Anti-LGBTI+ harassment in schools is a worldwide problem. Several OECD countries support civil society organisations working directly with students to raise awareness about LGBTI+ inclusion in classroom sessions lasting a few hours. However, a rigorous impact assessment has never been conducted on any of these interventions so it is not known if they contribute to reducing anti-LGBTI+ harassment - and therefore whether they should be scaled up, given that they are currently only available in a handful of volunteer secondary schools.
This policy brief presents the results of a groundbreaking randomised control trial conducted in the Paris region of France from 2018 to 2022 with over 10 000 students aged 13-18 to measure the impact of sessions by SOS homophobie, the main French association in the fight against anti-LGBTI+ discrimination and violence.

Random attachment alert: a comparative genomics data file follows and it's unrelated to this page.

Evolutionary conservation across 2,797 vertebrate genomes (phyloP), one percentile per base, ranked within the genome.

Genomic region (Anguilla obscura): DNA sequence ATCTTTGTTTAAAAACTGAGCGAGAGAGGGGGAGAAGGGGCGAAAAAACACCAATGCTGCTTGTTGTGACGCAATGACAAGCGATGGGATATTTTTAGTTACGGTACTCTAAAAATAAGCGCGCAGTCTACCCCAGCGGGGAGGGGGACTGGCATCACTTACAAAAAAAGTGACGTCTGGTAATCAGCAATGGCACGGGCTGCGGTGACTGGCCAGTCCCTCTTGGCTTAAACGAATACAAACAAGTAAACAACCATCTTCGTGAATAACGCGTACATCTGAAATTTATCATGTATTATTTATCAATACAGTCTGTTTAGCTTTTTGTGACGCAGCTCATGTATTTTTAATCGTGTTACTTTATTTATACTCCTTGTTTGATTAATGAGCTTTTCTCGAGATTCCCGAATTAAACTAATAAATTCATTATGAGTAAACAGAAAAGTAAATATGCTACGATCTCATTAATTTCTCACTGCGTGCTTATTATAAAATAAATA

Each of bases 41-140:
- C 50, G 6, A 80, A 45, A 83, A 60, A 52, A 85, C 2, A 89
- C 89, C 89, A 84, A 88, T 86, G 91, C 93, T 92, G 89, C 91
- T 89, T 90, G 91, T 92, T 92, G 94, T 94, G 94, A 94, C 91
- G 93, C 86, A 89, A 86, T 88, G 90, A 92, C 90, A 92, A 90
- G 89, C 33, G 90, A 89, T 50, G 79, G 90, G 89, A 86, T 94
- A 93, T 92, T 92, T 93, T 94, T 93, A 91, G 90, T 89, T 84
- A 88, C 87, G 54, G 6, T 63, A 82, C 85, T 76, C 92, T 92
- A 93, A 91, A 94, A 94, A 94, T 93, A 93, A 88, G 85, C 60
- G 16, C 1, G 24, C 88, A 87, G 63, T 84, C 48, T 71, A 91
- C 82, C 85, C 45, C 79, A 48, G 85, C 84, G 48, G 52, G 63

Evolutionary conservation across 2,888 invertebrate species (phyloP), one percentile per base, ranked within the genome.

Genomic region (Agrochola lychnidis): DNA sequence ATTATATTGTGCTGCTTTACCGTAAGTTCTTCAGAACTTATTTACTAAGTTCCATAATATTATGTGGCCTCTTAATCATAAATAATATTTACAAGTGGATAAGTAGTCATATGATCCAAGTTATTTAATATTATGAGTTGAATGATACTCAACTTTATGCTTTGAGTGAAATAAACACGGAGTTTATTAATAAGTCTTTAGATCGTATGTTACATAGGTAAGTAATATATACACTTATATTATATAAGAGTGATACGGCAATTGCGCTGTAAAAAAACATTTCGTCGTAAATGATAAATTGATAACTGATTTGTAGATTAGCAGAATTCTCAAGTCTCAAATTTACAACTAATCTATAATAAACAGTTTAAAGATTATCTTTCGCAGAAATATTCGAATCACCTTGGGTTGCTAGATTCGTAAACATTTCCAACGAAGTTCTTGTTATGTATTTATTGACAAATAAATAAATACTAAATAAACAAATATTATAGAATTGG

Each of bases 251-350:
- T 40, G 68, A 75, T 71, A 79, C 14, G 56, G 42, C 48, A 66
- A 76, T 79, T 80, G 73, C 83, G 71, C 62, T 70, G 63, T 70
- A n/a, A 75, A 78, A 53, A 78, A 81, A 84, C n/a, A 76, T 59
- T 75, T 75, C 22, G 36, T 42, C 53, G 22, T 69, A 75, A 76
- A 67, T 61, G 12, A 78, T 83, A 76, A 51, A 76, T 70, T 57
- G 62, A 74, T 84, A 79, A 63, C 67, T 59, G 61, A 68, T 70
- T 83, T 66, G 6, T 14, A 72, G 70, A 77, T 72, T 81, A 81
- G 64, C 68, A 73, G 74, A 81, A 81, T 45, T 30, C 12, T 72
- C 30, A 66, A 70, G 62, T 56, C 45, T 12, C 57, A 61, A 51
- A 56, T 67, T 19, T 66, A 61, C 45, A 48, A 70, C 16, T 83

The results reveal it is possible to sustainably improve students' receptiveness to LGBTI+ inclusion during two hours of structured but totally open discussion. In doing so, our conclusions contribute to refute two common misconceptions: (i) no, these sessions are not too short to have any impact; and (ii) no, they are not counterproductive just because homophobic and transphobic opinions can be voiced. While it is true that negative group dynamics can emerge, they are neither systematic nor powerful enough to overshadow the positive effect of SOS homophobie's intervention.
infographic : main results
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